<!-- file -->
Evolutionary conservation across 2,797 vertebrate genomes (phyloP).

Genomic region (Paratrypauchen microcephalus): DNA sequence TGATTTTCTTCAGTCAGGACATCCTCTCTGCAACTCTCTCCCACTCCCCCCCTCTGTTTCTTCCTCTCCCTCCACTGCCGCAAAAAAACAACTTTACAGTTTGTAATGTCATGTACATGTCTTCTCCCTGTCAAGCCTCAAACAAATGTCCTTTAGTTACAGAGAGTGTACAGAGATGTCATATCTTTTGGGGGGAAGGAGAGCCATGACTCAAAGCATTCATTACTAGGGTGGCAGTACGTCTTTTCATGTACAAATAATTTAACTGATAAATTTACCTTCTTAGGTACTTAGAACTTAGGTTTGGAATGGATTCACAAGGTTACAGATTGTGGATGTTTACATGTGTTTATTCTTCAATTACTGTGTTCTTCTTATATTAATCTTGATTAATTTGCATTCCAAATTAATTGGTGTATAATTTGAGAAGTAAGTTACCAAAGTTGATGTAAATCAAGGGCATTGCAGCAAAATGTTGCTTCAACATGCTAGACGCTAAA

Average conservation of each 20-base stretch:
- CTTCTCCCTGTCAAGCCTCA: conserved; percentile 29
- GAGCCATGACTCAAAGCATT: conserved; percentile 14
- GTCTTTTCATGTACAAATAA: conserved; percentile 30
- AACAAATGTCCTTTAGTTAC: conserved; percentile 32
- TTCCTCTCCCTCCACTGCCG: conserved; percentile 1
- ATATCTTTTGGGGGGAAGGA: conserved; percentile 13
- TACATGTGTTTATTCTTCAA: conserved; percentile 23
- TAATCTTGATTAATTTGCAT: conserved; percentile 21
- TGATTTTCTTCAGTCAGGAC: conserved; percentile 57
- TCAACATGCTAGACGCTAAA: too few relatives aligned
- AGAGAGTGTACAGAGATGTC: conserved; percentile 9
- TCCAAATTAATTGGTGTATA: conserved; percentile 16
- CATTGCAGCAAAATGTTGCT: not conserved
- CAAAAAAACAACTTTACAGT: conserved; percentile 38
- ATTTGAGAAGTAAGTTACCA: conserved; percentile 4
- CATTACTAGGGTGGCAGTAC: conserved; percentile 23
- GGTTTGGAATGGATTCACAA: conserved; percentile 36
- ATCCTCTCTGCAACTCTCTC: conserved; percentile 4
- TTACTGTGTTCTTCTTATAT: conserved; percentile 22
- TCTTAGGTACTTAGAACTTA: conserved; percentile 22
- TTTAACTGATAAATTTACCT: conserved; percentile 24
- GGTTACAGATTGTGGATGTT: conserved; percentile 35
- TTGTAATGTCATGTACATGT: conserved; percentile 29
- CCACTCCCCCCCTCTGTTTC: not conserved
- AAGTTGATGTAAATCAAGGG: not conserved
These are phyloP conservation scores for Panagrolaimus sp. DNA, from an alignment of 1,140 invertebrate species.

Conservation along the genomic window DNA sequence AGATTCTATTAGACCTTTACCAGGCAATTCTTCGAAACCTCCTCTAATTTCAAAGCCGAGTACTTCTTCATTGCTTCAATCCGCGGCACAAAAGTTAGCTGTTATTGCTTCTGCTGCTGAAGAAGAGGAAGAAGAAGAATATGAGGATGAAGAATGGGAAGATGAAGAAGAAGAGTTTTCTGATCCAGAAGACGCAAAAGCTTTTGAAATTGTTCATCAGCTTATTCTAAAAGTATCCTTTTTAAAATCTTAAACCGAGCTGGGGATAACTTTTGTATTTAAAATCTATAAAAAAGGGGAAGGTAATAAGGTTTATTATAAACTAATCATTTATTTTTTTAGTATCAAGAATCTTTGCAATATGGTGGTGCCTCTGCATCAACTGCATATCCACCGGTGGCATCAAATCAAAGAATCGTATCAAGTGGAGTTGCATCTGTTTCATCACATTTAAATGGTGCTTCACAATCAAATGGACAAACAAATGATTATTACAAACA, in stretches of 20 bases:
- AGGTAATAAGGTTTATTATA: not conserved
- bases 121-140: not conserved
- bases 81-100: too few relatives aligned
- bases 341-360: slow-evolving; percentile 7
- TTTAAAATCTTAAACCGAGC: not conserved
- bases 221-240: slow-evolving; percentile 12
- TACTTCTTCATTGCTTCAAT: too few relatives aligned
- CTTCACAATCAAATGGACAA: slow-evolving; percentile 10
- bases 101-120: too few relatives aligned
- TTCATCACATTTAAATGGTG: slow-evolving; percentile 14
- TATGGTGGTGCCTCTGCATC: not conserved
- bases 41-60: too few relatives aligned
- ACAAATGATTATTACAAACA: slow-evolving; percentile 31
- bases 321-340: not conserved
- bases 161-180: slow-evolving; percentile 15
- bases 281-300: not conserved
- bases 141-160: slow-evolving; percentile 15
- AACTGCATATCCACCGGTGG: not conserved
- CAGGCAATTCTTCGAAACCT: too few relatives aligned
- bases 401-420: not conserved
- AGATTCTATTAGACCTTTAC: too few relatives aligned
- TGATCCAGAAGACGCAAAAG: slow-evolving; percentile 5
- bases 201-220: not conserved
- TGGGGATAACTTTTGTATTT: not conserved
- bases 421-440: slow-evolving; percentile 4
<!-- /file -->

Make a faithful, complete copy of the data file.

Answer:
Evolutionary conservation across 2,797 vertebrate genomes (phyloP).

Genomic region (Paratrypauchen microcephalus): DNA sequence TGATTTTCTTCAGTCAGGACATCCTCTCTGCAACTCTCTCCCACTCCCCCCCTCTGTTTCTTCCTCTCCCTCCACTGCCGCAAAAAAACAACTTTACAGTTTGTAATGTCATGTACATGTCTTCTCCCTGTCAAGCCTCAAACAAATGTCCTTTAGTTACAGAGAGTGTACAGAGATGTCATATCTTTTGGGGGGAAGGAGAGCCATGACTCAAAGCATTCATTACTAGGGTGGCAGTACGTCTTTTCATGTACAAATAATTTAACTGATAAATTTACCTTCTTAGGTACTTAGAACTTAGGTTTGGAATGGATTCACAAGGTTACAGATTGTGGATGTTTACATGTGTTTATTCTTCAATTACTGTGTTCTTCTTATATTAATCTTGATTAATTTGCATTCCAAATTAATTGGTGTATAATTTGAGAAGTAAGTTACCAAAGTTGATGTAAATCAAGGGCATTGCAGCAAAATGTTGCTTCAACATGCTAGACGCTAAA

Average conservation of each 20-base stretch:
- CTTCTCCCTGTCAAGCCTCA: conserved; percentile 29
- GAGCCATGACTCAAAGCATT: conserved; percentile 14
- GTCTTTTCATGTACAAATAA: conserved; percentile 30
- AACAAATGTCCTTTAGTTAC: conserved; percentile 32
- TTCCTCTCCCTCCACTGCCG: conserved; percentile 1
- ATATCTTTTGGGGGGAAGGA: conserved; percentile 13
- TACATGTGTTTATTCTTCAA: conserved; percentile 23
- TAATCTTGATTAATTTGCAT: conserved; percentile 21
- TGATTTTCTTCAGTCAGGAC: conserved; percentile 57
- TCAACATGCTAGACGCTAAA: too few relatives aligned
- AGAGAGTGTACAGAGATGTC: conserved; percentile 9
- TCCAAATTAATTGGTGTATA: conserved; percentile 16
- CATTGCAGCAAAATGTTGCT: not conserved
- CAAAAAAACAACTTTACAGT: conserved; percentile 38
- ATTTGAGAAGTAAGTTACCA: conserved; percentile 4
- CATTACTAGGGTGGCAGTAC: conserved; percentile 23
- GGTTTGGAATGGATTCACAA: conserved; percentile 36
- ATCCTCTCTGCAACTCTCTC: conserved; percentile 4
- TTACTGTGTTCTTCTTATAT: conserved; percentile 22
- TCTTAGGTACTTAGAACTTA: conserved; percentile 22
- TTTAACTGATAAATTTACCT: conserved; percentile 24
- GGTTACAGATTGTGGATGTT: conserved; percentile 35
- TTGTAATGTCATGTACATGT: conserved; percentile 29
- CCACTCCCCCCCTCTGTTTC: not conserved
- AAGTTGATGTAAATCAAGGG: not conserved
These are phyloP conservation scores for Panagrolaimus sp. DNA, from an alignment of 1,140 invertebrate species.

Conservation along the genomic window DNA sequence AGATTCTATTAGACCTTTACCAGGCAATTCTTCGAAACCTCCTCTAATTTCAAAGCCGAGTACTTCTTCATTGCTTCAATCCGCGGCACAAAAGTTAGCTGTTATTGCTTCTGCTGCTGAAGAAGAGGAAGAAGAAGAATATGAGGATGAAGAATGGGAAGATGAAGAAGAAGAGTTTTCTGATCCAGAAGACGCAAAAGCTTTTGAAATTGTTCATCAGCTTATTCTAAAAGTATCCTTTTTAAAATCTTAAACCGAGCTGGGGATAACTTTTGTATTTAAAATCTATAAAAAAGGGGAAGGTAATAAGGTTTATTATAAACTAATCATTTATTTTTTTAGTATCAAGAATCTTTGCAATATGGTGGTGCCTCTGCATCAACTGCATATCCACCGGTGGCATCAAATCAAAGAATCGTATCAAGTGGAGTTGCATCTGTTTCATCACATTTAAATGGTGCTTCACAATCAAATGGACAAACAAATGATTATTACAAACA, in stretches of 20 bases:
- AGGTAATAAGGTTTATTATA: not conserved
- bases 121-140: not conserved
- bases 81-100: too few relatives aligned
- bases 341-360: slow-evolving; percentile 7
- TTTAAAATCTTAAACCGAGC: not conserved
- bases 221-240: slow-evolving; percentile 12
- TACTTCTTCATTGCTTCAAT: too few relatives aligned
- CTTCACAATCAAATGGACAA: slow-evolving; percentile 10
- bases 101-120: too few relatives aligned
- TTCATCACATTTAAATGGTG: slow-evolving; percentile 14
- TATGGTGGTGCCTCTGCATC: not conserved
- bases 41-60: too few relatives aligned
- ACAAATGATTATTACAAACA: slow-evolving; percentile 31
- bases 321-340: not conserved
- bases 161-180: slow-evolving; percentile 15
- bases 281-300: not conserved
- bases 141-160: slow-evolving; percentile 15
- AACTGCATATCCACCGGTGG: not conserved
- CAGGCAATTCTTCGAAACCT: too few relatives aligned
- bases 401-420: not conserved
- AGATTCTATTAGACCTTTAC: too few relatives aligned
- TGATCCAGAAGACGCAAAAG: slow-evolving; percentile 5
- bases 201-220: not conserved
- TGGGGATAACTTTTGTATTT: not conserved
- bases 421-440: slow-evolving; percentile 4